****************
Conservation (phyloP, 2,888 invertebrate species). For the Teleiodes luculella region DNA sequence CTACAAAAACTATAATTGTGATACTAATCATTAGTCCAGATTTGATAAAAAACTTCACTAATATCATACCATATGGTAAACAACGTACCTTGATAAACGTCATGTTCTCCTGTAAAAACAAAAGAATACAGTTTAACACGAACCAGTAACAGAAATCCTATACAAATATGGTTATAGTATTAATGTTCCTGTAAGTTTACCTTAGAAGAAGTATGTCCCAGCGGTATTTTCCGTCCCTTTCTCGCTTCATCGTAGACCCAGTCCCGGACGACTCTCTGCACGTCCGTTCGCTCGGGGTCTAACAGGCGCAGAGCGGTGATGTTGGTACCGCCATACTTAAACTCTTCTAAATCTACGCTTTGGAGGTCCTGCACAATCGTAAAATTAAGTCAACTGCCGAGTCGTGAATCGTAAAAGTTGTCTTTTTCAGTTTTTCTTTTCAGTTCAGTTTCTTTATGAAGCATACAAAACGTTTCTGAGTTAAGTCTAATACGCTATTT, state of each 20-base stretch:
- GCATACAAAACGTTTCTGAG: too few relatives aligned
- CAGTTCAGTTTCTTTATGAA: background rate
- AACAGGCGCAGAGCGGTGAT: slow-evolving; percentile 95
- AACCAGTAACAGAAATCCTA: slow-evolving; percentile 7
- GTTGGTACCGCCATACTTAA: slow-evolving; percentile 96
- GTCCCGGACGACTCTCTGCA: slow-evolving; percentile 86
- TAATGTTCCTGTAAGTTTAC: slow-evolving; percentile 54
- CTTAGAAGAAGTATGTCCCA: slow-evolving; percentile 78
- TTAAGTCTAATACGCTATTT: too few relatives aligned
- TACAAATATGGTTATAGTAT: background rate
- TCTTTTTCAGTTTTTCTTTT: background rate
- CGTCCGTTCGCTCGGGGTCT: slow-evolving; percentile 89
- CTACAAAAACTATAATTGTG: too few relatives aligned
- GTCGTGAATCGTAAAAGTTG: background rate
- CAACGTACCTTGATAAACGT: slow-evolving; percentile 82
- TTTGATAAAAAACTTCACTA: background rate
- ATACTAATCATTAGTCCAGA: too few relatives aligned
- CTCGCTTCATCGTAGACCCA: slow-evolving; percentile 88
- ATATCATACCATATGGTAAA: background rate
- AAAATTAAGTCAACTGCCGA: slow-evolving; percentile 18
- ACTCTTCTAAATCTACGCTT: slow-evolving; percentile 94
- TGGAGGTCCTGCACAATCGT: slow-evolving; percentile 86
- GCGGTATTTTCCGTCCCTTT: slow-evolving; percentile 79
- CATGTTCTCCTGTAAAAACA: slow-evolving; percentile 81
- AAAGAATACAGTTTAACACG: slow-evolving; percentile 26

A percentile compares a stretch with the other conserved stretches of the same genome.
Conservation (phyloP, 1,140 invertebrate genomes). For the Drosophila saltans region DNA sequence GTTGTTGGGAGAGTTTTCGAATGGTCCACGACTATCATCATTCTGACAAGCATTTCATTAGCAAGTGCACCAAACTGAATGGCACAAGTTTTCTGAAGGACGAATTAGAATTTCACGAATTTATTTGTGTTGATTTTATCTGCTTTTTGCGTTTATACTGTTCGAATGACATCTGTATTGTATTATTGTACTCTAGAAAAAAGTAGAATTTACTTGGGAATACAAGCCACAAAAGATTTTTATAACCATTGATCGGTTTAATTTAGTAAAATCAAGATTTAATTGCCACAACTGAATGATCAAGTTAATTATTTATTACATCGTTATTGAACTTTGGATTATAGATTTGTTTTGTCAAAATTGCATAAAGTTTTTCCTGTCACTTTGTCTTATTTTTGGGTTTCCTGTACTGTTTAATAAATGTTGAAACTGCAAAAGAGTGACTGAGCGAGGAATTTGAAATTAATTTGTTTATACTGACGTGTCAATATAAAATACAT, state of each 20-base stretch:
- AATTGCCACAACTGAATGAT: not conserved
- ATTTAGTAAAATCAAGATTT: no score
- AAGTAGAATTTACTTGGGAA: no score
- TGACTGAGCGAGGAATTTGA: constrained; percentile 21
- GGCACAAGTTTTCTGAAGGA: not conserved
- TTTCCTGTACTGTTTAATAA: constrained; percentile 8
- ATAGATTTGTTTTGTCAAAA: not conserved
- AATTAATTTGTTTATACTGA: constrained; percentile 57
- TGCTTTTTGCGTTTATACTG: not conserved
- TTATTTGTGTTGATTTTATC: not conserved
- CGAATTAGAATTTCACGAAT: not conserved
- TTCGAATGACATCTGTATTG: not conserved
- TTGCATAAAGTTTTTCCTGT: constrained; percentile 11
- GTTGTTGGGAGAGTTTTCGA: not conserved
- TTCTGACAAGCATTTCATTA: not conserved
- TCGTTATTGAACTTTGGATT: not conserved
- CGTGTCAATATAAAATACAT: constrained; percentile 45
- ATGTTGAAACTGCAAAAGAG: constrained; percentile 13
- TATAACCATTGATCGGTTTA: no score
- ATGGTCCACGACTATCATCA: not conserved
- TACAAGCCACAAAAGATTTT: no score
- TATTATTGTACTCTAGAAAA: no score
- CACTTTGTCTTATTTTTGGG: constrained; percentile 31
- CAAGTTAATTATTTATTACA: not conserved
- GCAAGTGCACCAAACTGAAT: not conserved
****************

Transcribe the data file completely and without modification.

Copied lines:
Conservation (phyloP, 2,888 invertebrate species). For the Teleiodes luculella region DNA sequence CTACAAAAACTATAATTGTGATACTAATCATTAGTCCAGATTTGATAAAAAACTTCACTAATATCATACCATATGGTAAACAACGTACCTTGATAAACGTCATGTTCTCCTGTAAAAACAAAAGAATACAGTTTAACACGAACCAGTAACAGAAATCCTATACAAATATGGTTATAGTATTAATGTTCCTGTAAGTTTACCTTAGAAGAAGTATGTCCCAGCGGTATTTTCCGTCCCTTTCTCGCTTCATCGTAGACCCAGTCCCGGACGACTCTCTGCACGTCCGTTCGCTCGGGGTCTAACAGGCGCAGAGCGGTGATGTTGGTACCGCCATACTTAAACTCTTCTAAATCTACGCTTTGGAGGTCCTGCACAATCGTAAAATTAAGTCAACTGCCGAGTCGTGAATCGTAAAAGTTGTCTTTTTCAGTTTTTCTTTTCAGTTCAGTTTCTTTATGAAGCATACAAAACGTTTCTGAGTTAAGTCTAATACGCTATTT, state of each 20-base stretch:
- GCATACAAAACGTTTCTGAG: too few relatives aligned
- CAGTTCAGTTTCTTTATGAA: background rate
- AACAGGCGCAGAGCGGTGAT: slow-evolving; percentile 95
- AACCAGTAACAGAAATCCTA: slow-evolving; percentile 7
- GTTGGTACCGCCATACTTAA: slow-evolving; percentile 96
- GTCCCGGACGACTCTCTGCA: slow-evolving; percentile 86
- TAATGTTCCTGTAAGTTTAC: slow-evolving; percentile 54
- CTTAGAAGAAGTATGTCCCA: slow-evolving; percentile 78
- TTAAGTCTAATACGCTATTT: too few relatives aligned
- TACAAATATGGTTATAGTAT: background rate
- TCTTTTTCAGTTTTTCTTTT: background rate
- CGTCCGTTCGCTCGGGGTCT: slow-evolving; percentile 89
- CTACAAAAACTATAATTGTG: too few relatives aligned
- GTCGTGAATCGTAAAAGTTG: background rate
- CAACGTACCTTGATAAACGT: slow-evolving; percentile 82
- TTTGATAAAAAACTTCACTA: background rate
- ATACTAATCATTAGTCCAGA: too few relatives aligned
- CTCGCTTCATCGTAGACCCA: slow-evolving; percentile 88
- ATATCATACCATATGGTAAA: background rate
- AAAATTAAGTCAACTGCCGA: slow-evolving; percentile 18
- ACTCTTCTAAATCTACGCTT: slow-evolving; percentile 94
- TGGAGGTCCTGCACAATCGT: slow-evolving; percentile 86
- GCGGTATTTTCCGTCCCTTT: slow-evolving; percentile 79
- CATGTTCTCCTGTAAAAACA: slow-evolving; percentile 81
- AAAGAATACAGTTTAACACG: slow-evolving; percentile 26

A percentile compares a stretch with the other conserved stretches of the same genome.
Conservation (phyloP, 1,140 invertebrate genomes). For the Drosophila saltans region DNA sequence GTTGTTGGGAGAGTTTTCGAATGGTCCACGACTATCATCATTCTGACAAGCATTTCATTAGCAAGTGCACCAAACTGAATGGCACAAGTTTTCTGAAGGACGAATTAGAATTTCACGAATTTATTTGTGTTGATTTTATCTGCTTTTTGCGTTTATACTGTTCGAATGACATCTGTATTGTATTATTGTACTCTAGAAAAAAGTAGAATTTACTTGGGAATACAAGCCACAAAAGATTTTTATAACCATTGATCGGTTTAATTTAGTAAAATCAAGATTTAATTGCCACAACTGAATGATCAAGTTAATTATTTATTACATCGTTATTGAACTTTGGATTATAGATTTGTTTTGTCAAAATTGCATAAAGTTTTTCCTGTCACTTTGTCTTATTTTTGGGTTTCCTGTACTGTTTAATAAATGTTGAAACTGCAAAAGAGTGACTGAGCGAGGAATTTGAAATTAATTTGTTTATACTGACGTGTCAATATAAAATACAT, state of each 20-base stretch:
- AATTGCCACAACTGAATGAT: not conserved
- ATTTAGTAAAATCAAGATTT: no score
- AAGTAGAATTTACTTGGGAA: no score
- TGACTGAGCGAGGAATTTGA: constrained; percentile 21
- GGCACAAGTTTTCTGAAGGA: not conserved
- TTTCCTGTACTGTTTAATAA: constrained; percentile 8
- ATAGATTTGTTTTGTCAAAA: not conserved
- AATTAATTTGTTTATACTGA: constrained; percentile 57
- TGCTTTTTGCGTTTATACTG: not conserved
- TTATTTGTGTTGATTTTATC: not conserved
- CGAATTAGAATTTCACGAAT: not conserved
- TTCGAATGACATCTGTATTG: not conserved
- TTGCATAAAGTTTTTCCTGT: constrained; percentile 11
- GTTGTTGGGAGAGTTTTCGA: not conserved
- TTCTGACAAGCATTTCATTA: not conserved
- TCGTTATTGAACTTTGGATT: not conserved
- CGTGTCAATATAAAATACAT: constrained; percentile 45
- ATGTTGAAACTGCAAAAGAG: constrained; percentile 13
- TATAACCATTGATCGGTTTA: no score
- ATGGTCCACGACTATCATCA: not conserved
- TACAAGCCACAAAAGATTTT: no score
- TATTATTGTACTCTAGAAAA: no score
- CACTTTGTCTTATTTTTGGG: constrained; percentile 31
- CAAGTTAATTATTTATTACA: not conserved
- GCAAGTGCACCAAACTGAAT: not conserved